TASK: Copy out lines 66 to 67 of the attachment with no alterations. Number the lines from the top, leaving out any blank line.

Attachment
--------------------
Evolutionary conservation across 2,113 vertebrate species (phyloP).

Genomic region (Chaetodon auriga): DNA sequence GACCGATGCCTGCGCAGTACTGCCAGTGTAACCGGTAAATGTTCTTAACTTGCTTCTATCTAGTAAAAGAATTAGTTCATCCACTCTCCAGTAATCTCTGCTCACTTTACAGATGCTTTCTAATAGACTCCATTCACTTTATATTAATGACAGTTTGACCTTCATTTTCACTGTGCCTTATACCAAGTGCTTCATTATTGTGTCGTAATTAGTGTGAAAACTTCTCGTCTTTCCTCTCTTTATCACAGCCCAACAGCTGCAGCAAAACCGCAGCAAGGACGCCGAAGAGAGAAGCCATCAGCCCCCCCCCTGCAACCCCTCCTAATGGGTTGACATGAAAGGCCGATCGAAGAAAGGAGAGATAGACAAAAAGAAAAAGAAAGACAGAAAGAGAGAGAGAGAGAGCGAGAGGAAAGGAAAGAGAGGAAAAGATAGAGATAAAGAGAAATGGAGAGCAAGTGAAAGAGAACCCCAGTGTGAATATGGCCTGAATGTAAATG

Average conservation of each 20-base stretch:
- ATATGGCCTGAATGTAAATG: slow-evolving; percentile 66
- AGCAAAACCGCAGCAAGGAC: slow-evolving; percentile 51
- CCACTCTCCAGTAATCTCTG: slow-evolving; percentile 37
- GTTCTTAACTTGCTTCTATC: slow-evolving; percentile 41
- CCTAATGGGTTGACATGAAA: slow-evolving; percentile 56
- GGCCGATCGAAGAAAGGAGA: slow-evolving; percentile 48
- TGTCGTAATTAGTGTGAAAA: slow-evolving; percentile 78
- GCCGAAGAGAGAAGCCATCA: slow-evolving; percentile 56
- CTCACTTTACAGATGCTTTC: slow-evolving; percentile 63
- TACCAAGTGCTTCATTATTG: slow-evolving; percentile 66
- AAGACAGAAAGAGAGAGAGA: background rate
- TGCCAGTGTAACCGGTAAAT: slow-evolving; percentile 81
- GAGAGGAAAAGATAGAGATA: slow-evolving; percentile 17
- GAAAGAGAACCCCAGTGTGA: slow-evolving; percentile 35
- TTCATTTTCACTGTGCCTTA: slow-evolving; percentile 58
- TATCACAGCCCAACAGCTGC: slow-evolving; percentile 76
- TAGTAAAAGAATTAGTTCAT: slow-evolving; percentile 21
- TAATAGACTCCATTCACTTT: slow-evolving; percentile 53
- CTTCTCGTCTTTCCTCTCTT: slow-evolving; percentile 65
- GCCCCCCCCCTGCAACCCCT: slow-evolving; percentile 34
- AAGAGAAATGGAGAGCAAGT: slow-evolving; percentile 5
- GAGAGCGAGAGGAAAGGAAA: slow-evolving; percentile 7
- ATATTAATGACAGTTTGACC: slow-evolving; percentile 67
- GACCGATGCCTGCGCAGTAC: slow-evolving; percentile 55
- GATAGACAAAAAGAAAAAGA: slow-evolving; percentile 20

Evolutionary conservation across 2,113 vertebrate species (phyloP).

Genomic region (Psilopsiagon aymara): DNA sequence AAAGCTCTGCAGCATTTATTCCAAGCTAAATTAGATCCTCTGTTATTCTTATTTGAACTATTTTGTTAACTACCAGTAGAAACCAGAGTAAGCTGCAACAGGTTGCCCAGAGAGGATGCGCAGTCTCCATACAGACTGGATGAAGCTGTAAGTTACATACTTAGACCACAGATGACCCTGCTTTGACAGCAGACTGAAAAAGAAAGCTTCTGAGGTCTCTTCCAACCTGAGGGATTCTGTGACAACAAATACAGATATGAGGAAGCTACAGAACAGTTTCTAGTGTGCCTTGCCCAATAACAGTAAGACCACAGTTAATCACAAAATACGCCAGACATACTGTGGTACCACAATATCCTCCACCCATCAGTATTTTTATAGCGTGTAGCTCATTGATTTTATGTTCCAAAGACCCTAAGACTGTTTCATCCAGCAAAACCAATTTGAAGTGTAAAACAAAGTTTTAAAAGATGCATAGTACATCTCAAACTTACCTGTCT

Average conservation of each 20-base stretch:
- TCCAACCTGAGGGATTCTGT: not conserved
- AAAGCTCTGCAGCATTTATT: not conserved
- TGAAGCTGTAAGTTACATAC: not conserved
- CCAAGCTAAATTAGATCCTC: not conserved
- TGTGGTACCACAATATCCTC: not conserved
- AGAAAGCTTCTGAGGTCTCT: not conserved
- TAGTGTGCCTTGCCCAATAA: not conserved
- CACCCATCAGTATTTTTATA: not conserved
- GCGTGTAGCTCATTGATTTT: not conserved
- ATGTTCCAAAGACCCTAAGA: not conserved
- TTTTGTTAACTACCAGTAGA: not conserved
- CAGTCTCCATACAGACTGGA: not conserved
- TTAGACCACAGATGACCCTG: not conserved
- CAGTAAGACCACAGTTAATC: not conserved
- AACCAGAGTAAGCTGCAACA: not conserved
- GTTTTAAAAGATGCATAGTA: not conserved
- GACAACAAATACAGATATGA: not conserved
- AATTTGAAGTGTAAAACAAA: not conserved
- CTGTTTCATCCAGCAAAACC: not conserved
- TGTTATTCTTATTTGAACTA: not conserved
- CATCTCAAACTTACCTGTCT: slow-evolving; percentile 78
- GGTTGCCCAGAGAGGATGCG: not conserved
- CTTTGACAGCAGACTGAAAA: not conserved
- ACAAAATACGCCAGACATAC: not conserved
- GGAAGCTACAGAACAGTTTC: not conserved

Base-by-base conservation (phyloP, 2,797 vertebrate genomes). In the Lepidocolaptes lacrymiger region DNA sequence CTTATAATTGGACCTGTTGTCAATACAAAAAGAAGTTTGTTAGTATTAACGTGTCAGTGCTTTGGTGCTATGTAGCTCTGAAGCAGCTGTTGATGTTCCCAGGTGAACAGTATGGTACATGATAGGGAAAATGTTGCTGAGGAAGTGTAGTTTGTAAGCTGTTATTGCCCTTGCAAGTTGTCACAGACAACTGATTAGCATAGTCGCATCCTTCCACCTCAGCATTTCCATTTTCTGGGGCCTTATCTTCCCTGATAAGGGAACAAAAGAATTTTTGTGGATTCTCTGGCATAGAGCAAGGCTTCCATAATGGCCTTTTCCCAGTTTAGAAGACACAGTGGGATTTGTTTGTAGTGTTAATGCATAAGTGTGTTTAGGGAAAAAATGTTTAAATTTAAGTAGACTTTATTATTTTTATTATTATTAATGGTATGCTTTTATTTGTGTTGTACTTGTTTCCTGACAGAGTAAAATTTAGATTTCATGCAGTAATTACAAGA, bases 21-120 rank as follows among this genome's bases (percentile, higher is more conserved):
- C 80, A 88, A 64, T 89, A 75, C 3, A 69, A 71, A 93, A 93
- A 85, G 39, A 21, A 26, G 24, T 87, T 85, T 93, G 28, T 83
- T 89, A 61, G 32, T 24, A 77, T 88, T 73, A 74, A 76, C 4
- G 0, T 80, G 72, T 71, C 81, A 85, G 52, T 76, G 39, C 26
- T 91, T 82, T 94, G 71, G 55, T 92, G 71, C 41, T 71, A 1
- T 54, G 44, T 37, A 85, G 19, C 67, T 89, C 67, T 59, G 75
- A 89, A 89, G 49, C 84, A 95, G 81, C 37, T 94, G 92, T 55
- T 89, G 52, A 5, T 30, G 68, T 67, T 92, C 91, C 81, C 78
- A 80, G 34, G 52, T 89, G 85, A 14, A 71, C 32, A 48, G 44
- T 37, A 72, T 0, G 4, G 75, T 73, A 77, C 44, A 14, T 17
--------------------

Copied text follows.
- A 80, G 34, G 52, T 89, G 85, A 14, A 71, C 32, A 48, G 44
- T 37, A 72, T 0, G 4, G 75, T 73, A 77, C 44, A 14, T 17